Get Your Garden Ready for Winter

Plant, stow and protect are three activities that will ensure your garden wakes up as fresh as a daisy next spring.

Fall Planting

Plant perennials, shrubs and trees in autumn to give them a head start next spring. The cool temperatures, warm soil and frequent rains facilitate root growth. Be sure to plant three weeks before the first hard freeze in your area. If the plants are balled and burlaped, give them six weeks to settle in before the first hard freeze. Three weeks is enough time for container grown plants to get established.

Plant peonies, coneflowers, hosta, Asiatic lilies and catmint in fall

Plant daffodils, tulips and other spring flowering bulbs. I know I sound like a broken record on this topic, but one of the greatest joys of gardening is seeing bulb foliage peeking up from the ground in early spring.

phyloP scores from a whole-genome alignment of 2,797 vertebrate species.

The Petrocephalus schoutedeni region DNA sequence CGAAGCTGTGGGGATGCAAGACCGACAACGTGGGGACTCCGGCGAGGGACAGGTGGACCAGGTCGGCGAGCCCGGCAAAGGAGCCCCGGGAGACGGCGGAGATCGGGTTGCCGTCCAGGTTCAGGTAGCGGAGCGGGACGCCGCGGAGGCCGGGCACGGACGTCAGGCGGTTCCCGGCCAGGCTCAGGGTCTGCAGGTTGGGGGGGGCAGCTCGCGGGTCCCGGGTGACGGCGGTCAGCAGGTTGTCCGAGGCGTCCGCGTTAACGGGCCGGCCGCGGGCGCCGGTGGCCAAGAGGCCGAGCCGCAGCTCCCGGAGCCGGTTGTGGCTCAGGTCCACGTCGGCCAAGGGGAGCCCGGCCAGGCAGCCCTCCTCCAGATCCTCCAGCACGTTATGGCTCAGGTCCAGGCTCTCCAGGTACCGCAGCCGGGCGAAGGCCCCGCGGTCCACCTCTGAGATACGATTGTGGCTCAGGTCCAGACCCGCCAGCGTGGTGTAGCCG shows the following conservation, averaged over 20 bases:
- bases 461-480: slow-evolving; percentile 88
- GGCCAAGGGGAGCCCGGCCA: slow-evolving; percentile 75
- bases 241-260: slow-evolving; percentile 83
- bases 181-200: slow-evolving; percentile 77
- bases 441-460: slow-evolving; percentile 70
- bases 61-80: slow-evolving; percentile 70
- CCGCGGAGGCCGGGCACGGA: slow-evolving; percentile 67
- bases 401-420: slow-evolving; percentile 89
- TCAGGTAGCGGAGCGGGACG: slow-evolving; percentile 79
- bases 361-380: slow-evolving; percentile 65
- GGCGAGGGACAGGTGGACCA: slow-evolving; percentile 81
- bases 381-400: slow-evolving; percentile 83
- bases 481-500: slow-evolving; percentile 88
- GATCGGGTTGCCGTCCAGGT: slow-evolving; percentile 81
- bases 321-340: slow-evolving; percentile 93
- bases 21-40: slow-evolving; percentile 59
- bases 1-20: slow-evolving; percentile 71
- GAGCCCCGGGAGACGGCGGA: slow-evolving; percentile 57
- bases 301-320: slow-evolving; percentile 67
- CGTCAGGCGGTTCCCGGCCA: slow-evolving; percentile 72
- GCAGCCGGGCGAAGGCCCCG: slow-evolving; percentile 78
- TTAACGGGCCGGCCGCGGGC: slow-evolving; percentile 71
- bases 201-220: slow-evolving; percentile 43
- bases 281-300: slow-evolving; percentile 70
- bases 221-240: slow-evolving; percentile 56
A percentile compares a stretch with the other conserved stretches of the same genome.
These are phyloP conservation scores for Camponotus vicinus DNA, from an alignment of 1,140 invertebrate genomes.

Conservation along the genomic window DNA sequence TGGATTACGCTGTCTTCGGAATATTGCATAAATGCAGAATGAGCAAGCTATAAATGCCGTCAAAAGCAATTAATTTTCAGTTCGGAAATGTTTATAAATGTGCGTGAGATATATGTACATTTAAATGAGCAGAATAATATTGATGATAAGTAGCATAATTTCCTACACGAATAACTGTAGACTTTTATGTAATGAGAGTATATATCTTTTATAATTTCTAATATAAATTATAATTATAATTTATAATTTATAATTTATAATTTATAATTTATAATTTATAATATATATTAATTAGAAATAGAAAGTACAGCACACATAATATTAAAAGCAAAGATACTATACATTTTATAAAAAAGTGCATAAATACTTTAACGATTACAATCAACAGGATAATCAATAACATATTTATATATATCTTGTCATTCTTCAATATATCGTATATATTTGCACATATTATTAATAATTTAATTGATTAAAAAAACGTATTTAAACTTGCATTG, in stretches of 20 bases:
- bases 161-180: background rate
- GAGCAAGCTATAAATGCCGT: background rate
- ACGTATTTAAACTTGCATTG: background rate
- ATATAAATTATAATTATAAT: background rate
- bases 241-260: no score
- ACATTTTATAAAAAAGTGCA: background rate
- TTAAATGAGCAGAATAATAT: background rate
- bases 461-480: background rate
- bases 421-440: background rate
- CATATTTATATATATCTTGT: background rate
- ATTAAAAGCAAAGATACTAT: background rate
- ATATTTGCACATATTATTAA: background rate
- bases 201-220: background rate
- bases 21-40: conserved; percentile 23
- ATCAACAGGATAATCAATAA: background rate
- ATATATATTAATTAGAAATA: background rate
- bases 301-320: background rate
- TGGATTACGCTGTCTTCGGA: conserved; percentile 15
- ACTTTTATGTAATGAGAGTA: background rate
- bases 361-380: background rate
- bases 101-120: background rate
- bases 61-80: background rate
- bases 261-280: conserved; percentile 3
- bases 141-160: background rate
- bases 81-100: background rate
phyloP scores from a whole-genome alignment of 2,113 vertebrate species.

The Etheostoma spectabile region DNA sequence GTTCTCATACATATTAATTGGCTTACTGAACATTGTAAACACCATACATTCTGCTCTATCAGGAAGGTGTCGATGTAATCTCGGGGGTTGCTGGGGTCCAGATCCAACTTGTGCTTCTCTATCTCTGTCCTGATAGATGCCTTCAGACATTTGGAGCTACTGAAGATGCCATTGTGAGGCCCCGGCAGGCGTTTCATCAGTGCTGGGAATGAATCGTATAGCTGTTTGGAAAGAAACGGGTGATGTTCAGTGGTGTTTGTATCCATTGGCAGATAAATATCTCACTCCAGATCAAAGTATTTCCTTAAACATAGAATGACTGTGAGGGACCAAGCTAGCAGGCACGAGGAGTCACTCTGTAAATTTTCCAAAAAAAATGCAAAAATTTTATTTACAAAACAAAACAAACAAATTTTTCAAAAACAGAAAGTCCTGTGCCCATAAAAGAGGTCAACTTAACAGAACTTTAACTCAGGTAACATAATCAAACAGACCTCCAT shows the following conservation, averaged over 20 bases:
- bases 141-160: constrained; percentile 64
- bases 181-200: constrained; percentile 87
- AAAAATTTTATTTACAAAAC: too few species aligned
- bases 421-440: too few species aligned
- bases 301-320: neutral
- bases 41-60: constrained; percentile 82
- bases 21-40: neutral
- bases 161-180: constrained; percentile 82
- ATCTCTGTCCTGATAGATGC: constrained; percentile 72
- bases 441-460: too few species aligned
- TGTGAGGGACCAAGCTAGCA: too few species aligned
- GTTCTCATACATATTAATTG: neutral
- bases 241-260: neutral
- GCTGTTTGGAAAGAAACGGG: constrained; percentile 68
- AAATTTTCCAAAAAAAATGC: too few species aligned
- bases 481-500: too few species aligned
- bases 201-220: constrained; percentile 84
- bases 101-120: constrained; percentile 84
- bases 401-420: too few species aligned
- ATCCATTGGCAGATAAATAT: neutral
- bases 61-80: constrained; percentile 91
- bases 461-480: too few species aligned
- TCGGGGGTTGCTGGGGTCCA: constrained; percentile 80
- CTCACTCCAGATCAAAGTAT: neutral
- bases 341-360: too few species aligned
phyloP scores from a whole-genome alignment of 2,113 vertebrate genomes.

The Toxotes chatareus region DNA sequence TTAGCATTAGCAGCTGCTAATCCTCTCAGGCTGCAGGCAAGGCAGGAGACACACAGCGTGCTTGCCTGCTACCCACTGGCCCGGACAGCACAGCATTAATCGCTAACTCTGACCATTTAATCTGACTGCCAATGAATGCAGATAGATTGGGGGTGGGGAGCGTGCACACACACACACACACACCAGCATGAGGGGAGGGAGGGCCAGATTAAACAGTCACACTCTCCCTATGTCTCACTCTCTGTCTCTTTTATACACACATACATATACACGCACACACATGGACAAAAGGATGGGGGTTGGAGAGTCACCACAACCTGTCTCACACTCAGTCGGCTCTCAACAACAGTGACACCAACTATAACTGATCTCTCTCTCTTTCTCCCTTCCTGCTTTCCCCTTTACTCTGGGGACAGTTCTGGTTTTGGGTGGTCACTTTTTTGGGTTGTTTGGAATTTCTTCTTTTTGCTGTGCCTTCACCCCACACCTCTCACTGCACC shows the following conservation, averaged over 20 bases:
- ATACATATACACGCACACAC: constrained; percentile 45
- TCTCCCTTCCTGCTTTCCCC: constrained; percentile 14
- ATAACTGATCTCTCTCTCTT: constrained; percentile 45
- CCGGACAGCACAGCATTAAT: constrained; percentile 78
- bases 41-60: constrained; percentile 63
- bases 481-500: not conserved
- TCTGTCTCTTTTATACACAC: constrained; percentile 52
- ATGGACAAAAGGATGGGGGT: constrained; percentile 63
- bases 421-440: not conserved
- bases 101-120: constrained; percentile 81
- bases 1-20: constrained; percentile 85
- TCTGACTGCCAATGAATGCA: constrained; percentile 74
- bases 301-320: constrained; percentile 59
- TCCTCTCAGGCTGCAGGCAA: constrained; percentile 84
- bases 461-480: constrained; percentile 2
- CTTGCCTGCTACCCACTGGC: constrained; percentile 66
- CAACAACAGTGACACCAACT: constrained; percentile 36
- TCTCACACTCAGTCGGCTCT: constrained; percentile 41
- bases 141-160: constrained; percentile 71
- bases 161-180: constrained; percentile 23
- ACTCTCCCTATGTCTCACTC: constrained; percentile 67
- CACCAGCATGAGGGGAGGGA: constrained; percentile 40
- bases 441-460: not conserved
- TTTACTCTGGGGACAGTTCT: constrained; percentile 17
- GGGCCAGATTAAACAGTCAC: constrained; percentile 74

Put your tools away for winter. I push the blades of my hand tools into a bucket filled with sand and mineral oil.

Empty and store all your containers. If a potted container will remain outdoors for winter, remove the saucer so it won’t sit in water.

Drain garden hoses and store for winter.

Flexzilla garden hoses will not freeze in winter.

Protect Plants in Winter

Apply mulch after the ground freezes. Mulch adds a layer of insulation for plant roots and keeps the soil temperature even, which prevents heaving.

Frost blankets and concrete reinforcing wire make a simple cold frame.

A hoop of concrete reinforcing wire covered with a frost blanket is an easy way to make a cold frame. Make the top of the arch about 24 inches above your plants and be sure the frost blanket falls over the open ends of the wire hoop.

Invest in a few frost blankets. Frost blankets are a convenient way to protect plants from early frosts. They are especially useful for extending the growing season for cool weather vegetables such as lettuce.

A corral of haybales will protect plants in pots during winter.

You can protect plants in pots with something as simple as a hay bale corral.